Life & Letters

Correspondence

About this Item

Title: Walt Whitman to Ellen M. O'Connor, 29 September 1889

Date: September 29, 1889

Whitman Archive ID: nyp.00698

Source: The Henry W. and Albert A. Berg Collection of English and American Literature, New York Public Library. The transcription presented here is derived from Walt Whitman, The Correspondence, ed. Edwin Haviland Miller (New York: New York University Press, 1961–1977), 4:377. For a description of the editorial rationale behind our treatment of the correspondence, see our statement of editorial policy.

Contributors to digital file: Alex Ashland, Ryan Furlong, Breanna Himschoot, and Stephanie Blalock




Camden1
Sept. 29 '89

Y'rs f'm Nantucket rec'd—the return'd photo2: has come all right—John Burroughs3 was here yesterday & went back (via New York city) to West Park—his wife4 & boy5 to Po'keepsie—Matters ab't as usual with me—am sitting in big chair in my den as I write—


Walt Whitman


Correspondent:
Ellen M. "Nelly" O'Connor was the wife of William D. O'Connor (1832–1889), one of Whitman's staunchest defenders. Before marrying William, Ellen Tarr was active in the antislavery and women's rights movements as a contributor to the Liberator and to a women's rights newspaper Una. Whitman dined with the O'Connors frequently during his Washington years. Though Whitman and William O'Connor would temporarily break off their friendship in late 1872 over Reconstruction policies with regard to emancipated black citizens, Ellen would remain friendly with Whitman. The correspondence between Whitman and Ellen is almost as voluminous as the poet's correspondence with William. For more on Whitman's relationship with the O'Connors, see Dashae E. Lott, "O'Connor, William Douglas [1832–1889]," Walt Whitman: An Encyclopedia, J.R. LeMaster and Donald D. Kummings, ed. (New York: Garland Publishing, 1998).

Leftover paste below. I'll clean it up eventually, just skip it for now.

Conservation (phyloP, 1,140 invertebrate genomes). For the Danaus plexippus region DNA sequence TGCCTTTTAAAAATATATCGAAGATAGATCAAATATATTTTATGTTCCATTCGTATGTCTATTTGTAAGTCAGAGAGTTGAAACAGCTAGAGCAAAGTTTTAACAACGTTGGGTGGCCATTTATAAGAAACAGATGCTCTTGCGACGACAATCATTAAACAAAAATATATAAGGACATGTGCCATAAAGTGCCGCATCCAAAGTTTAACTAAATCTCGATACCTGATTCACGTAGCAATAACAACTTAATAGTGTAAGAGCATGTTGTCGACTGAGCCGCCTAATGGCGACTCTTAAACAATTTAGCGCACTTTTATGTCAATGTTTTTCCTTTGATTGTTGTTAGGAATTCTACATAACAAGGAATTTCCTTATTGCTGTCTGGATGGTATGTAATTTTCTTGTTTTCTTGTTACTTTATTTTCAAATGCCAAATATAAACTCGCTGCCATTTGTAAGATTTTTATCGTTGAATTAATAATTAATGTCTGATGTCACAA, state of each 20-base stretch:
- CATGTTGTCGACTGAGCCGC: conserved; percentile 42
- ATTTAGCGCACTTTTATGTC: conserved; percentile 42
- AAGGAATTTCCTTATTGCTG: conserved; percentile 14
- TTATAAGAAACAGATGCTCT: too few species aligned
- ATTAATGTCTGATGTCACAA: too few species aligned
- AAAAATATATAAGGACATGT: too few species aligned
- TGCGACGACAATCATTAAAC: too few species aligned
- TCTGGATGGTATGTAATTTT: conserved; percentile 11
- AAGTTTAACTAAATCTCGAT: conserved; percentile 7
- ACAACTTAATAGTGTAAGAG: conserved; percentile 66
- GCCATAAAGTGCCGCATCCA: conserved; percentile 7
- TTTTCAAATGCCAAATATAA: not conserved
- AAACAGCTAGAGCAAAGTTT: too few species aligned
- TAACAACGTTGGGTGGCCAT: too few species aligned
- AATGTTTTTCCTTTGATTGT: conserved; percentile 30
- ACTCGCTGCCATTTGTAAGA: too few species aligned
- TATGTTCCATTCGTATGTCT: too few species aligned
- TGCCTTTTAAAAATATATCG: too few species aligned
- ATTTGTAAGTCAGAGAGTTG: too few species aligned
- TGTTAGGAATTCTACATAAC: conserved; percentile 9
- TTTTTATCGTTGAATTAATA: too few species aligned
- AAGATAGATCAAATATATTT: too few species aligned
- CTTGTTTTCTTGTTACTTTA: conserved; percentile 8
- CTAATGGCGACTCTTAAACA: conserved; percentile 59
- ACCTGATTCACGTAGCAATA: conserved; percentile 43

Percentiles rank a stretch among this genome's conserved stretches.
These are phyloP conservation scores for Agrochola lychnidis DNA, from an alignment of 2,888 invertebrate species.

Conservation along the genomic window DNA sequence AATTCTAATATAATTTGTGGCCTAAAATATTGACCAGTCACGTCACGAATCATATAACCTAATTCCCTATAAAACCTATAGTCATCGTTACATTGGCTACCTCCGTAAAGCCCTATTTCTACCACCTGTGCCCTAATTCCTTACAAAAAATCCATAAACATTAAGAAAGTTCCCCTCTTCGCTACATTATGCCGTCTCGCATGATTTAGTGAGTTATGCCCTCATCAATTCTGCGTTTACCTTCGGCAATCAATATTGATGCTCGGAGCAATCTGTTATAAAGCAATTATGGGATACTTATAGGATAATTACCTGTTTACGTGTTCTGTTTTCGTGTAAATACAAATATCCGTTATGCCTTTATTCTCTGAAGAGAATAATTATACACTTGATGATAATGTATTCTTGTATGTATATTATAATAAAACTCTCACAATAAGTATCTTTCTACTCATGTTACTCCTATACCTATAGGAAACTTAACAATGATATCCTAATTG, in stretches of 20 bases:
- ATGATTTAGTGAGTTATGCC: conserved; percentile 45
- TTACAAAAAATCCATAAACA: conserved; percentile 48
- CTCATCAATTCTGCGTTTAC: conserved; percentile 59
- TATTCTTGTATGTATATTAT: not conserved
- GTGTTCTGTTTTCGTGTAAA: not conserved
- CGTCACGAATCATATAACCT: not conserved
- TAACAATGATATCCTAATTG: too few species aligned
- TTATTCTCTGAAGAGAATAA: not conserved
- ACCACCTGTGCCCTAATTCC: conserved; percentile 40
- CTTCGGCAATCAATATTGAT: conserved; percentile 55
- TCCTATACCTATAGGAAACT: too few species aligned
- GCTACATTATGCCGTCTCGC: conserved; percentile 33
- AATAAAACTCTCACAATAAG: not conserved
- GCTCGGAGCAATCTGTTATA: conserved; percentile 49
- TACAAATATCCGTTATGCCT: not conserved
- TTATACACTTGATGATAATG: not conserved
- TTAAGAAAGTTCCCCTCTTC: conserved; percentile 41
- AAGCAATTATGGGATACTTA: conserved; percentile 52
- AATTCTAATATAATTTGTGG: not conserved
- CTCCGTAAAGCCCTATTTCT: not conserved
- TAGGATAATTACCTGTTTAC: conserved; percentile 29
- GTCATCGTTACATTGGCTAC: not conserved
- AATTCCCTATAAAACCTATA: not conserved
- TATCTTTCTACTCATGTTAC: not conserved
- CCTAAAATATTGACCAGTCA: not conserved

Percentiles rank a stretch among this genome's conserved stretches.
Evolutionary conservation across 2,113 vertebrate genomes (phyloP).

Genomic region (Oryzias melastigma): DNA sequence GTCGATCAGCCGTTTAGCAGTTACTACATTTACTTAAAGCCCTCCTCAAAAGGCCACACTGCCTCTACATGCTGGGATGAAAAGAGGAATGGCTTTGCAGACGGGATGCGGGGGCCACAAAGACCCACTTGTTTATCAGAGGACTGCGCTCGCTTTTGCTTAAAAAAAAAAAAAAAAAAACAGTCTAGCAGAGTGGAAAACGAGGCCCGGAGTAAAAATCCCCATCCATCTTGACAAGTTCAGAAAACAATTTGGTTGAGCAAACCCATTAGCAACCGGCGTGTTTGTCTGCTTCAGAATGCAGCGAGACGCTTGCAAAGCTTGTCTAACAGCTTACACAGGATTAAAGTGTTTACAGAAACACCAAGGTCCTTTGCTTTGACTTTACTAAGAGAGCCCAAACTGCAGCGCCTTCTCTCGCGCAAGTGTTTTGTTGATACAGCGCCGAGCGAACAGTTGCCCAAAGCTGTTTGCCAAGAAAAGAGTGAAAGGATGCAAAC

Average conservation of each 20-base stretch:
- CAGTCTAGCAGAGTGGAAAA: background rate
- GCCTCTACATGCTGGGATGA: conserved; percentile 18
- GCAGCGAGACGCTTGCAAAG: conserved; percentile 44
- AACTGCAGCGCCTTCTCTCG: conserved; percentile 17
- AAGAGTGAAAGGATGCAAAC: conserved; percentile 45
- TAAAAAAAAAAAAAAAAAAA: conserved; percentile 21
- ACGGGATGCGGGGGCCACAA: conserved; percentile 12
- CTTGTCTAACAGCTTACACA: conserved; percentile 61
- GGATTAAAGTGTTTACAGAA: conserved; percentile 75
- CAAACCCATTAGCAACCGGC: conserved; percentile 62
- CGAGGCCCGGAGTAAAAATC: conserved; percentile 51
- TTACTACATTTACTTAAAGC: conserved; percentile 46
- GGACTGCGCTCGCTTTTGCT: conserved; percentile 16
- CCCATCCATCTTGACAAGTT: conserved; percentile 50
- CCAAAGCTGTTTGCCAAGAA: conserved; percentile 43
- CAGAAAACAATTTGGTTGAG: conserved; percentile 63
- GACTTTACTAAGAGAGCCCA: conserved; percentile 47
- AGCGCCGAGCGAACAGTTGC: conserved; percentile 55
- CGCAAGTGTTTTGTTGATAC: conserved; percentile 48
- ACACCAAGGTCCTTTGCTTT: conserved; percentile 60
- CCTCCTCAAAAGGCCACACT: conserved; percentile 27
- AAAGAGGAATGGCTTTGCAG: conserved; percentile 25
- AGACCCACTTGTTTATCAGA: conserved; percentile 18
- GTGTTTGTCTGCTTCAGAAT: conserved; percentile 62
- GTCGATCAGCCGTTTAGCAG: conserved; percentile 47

Notes:

1. This letter is addressed: Mrs: E M O'Connor | care Chs: E Legg | 146 Devonshire Street | Boston Mass:. It is postmarked: Camden, N.J. | Sep 29 | 5 PM | 89; Boston | Sep [illegible] 89 | [illegible] AM | 6. [back]

2. Whitman is referring to O'Connor's letter of September 26, 1889. [back]

3. The naturalist John Burroughs (1837–1921) met Whitman on the streets of Washington, D.C., in 1864. After returning to Brooklyn in 1864, Whitman commenced what was to become a lifelong correspondence with Burroughs. Burroughs was magnetically drawn to Whitman. However, the correspondence between the two men is, as Burroughs acknowledged, curiously "matter-of-fact." Burroughs would write several books involving or devoted to Whitman's work: Notes on Walt Whitman, as Poet and Person (1867), Birds and Poets (1877), Whitman, A Study (1896), and Accepting the Universe (1924). For more on Whitman's relationship with Burroughs, see Carmine Sarracino, "Burroughs, John [1837–1921] and Ursula [1836–1917]," Walt Whitman: An Encyclopedia, ed. J.R. LeMaster and Donald D. Kummings (New York: Garland Publishing, 1998). [back]

4. Ursula North Burroughs (1836–1917) was John Burroughs's wife. Ursula and John were married on September 12, 1857. The couple maintained a small farm overlooking the Hudson River in West Park, Ulster County. They adopted a son, Julian, at two months of age. It was only later revealed that John himself was the biological father of Julian. [back]

5. Julian Burroughs (1878–1954), the only son of John and Ursula Burroughs, later became a landscape painter, writer, and photographer. [back]


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